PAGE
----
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Based in Alabama, a new grocery delivery service aims to take on San Francisco's Instacart
Though Instacart may be the most widely known name in tech circles, web-based grocery delivery is still anyone’s game.
The latest proof comes from Shipt, a Birmingham, Alabama-based grocery delivery service, which announced today that it has raised a $20.1 million Series A round of funding from Greycroft Partners, Harbert Growth Partners and e.ventures.
Added to prior seed funding, the company has now raised a total of $25.3 million in venture capital.
As simple as any other grocery delivery service, Shipt offers an app (available for Android, iOS, and web) where members can shop among a database of 40,000 groceries, choose delivery options, and submit their order. A membership on Shipt can either be paid annually ($99 per year) or monthly ($14 per month, which would add up to $168 per year). Included in the membership is same-day delivery, though some deliveries can be done in as little as an hour. Deliveries are free for orders over $35.
In other words, the service is very similar to Instacart Express, Instacart’s grocery delivery membership. As with Shipt, Instacart Express offers free delivery on orders over $35. The difference is that, while Instacart Express started out as a $99 per year membership (same as Shipt), it has since been increased to $149 per year.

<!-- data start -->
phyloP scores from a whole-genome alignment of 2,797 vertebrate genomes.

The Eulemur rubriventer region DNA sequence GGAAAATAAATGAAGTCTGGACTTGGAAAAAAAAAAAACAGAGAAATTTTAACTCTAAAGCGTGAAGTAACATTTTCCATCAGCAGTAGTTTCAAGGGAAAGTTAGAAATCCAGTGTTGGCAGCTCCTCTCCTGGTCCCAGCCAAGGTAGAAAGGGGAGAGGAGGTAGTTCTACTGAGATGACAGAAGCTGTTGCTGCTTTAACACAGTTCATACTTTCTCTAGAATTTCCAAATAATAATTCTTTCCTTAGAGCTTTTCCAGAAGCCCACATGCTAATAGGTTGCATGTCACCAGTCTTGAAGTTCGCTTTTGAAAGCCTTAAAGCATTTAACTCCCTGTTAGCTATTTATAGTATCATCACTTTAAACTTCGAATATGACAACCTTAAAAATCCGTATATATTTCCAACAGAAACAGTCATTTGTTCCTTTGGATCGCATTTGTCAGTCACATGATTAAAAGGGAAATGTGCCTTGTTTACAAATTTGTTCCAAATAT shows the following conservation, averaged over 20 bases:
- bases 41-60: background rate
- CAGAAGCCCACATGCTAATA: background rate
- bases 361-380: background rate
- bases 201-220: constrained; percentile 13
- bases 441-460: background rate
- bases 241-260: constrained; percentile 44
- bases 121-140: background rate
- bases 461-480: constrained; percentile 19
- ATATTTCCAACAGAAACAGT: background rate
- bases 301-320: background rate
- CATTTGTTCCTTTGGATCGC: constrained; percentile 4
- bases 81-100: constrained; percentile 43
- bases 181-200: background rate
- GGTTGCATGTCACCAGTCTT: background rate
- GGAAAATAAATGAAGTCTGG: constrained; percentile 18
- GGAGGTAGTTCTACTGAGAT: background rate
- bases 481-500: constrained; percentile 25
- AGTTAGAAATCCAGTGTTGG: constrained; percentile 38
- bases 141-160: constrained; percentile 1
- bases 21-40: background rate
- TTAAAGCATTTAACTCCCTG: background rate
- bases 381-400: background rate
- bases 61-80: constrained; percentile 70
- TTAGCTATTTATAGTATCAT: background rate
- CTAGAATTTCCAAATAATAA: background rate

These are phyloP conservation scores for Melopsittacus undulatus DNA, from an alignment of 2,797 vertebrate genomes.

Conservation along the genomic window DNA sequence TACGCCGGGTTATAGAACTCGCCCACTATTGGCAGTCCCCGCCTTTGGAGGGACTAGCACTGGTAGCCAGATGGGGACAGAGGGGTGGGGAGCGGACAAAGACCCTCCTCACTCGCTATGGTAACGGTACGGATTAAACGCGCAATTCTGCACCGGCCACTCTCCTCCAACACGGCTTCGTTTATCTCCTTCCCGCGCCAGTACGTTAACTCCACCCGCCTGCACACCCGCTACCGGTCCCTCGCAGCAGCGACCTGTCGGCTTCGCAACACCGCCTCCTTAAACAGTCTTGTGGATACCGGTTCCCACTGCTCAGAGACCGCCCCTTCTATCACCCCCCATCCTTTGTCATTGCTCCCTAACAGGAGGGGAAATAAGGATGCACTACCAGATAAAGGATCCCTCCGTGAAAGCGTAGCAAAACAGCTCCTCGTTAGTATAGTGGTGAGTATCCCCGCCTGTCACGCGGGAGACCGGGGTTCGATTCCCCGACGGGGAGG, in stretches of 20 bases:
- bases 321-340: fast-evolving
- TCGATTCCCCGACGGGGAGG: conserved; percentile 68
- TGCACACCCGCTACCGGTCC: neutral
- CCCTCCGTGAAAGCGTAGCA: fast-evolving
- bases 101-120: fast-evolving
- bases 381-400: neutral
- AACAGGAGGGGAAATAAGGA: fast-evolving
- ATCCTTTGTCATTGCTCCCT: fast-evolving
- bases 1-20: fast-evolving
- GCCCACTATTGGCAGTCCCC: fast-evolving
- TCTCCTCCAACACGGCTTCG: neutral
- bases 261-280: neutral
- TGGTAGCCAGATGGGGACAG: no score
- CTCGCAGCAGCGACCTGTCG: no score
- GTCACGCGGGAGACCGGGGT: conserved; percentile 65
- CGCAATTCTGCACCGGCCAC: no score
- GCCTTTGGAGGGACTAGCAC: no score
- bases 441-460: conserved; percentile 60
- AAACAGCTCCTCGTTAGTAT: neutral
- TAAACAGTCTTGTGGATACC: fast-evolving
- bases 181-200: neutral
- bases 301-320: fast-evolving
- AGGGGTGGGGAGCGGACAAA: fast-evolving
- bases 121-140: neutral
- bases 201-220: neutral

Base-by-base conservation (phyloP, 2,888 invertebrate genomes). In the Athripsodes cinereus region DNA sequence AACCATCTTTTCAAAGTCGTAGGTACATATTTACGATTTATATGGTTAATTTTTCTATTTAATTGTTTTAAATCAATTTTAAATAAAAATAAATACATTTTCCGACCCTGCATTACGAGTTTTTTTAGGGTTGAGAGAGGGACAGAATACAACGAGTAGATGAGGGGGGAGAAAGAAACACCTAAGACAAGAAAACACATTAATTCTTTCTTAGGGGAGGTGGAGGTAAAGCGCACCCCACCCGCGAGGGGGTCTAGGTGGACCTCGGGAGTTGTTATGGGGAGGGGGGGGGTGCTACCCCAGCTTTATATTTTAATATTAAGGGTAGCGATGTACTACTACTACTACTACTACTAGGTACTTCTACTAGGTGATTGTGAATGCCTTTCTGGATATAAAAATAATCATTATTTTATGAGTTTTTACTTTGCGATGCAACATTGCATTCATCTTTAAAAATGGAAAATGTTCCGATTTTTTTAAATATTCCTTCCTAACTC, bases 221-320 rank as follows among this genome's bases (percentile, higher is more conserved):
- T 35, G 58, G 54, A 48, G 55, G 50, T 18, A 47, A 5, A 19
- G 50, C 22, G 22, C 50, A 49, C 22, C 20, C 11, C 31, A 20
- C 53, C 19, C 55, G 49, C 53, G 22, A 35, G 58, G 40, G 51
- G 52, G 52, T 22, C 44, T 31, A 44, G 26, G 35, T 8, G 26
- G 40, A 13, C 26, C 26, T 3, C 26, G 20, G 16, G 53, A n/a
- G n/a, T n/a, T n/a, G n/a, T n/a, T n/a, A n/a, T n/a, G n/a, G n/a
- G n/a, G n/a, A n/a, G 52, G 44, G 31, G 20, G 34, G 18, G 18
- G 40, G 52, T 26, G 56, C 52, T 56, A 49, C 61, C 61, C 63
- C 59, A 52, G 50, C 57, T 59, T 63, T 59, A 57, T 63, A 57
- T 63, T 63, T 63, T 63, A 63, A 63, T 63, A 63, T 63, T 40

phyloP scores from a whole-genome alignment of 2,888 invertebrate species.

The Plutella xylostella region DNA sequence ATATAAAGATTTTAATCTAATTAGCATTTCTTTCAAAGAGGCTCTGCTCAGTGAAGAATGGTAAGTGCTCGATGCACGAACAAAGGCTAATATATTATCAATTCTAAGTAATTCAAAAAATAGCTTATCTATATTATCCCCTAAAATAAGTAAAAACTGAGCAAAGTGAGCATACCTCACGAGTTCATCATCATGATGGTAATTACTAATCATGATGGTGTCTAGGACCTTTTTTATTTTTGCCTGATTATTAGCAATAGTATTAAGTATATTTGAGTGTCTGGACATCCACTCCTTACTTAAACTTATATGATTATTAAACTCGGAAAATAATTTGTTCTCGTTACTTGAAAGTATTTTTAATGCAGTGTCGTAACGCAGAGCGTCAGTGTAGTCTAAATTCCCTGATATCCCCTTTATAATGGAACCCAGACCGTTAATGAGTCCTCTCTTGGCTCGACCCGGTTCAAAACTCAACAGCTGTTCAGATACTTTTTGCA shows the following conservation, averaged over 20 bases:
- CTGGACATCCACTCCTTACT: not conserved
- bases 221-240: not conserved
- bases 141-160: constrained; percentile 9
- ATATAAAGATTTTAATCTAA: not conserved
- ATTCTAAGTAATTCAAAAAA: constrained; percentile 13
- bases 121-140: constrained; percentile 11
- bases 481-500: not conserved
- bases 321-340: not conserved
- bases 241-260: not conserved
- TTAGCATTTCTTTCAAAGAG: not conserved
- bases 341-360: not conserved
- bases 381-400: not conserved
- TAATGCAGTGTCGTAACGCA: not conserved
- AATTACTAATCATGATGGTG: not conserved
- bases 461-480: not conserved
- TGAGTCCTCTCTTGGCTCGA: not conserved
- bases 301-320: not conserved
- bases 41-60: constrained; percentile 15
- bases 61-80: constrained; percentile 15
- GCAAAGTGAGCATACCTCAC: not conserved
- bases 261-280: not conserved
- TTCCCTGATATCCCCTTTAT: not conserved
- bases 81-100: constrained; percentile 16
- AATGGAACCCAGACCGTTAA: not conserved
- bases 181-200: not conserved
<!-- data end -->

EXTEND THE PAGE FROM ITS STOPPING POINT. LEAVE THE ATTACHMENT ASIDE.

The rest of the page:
“The grocery ecommerce space is an extremely competitive environment but, in spite of the odds, Shipt has reached a dominant position in a short period of time,” said Ian Sigalow, co-founder and partner of Greycroft Partners, in a prepared statement.
Indeed, though web services have attempted to own grocery delivery as far back as the 1990s (when Webvan started up), the newest household name in the space is Instacart, a San Francisco-based company that has raised approximately $275 million and is mostly lately valued at $2 billion.
In spite of the hefty numbers, however, Instacart has shown signs of the sharing economy squeeze. In addition to the increased fee for Instacart Express (as described above), the company has also raised delivery fees, laid off recruiters, and slashed earnings for drivers all in the past year. Each of these provides more evidence that operating a grocery delivery service isn’t as easy as it may sound.
All that said, Shipt appears to be thriving.
The company originally launched in its hometown of Birmingham in 2014, but has since expanded to 27 cities across 10 states. Shipt says it now serves 5,000 shoppers. (If those shoppers are all members, that means the company’s bringing in at least $500,000 per year in membership fees.)
According to today’s announcement, Shipt will use its new funding to ink new partnerships with grocery retailers and expand to additional regions—two areas where Instacart has a head start. Seeing as how both companies seem to have similar offerings, I’ve reached out to Shipt to learn more about how they plan to compete with (and differentiate themselves from) Instacart. I’ll update when I hear back.
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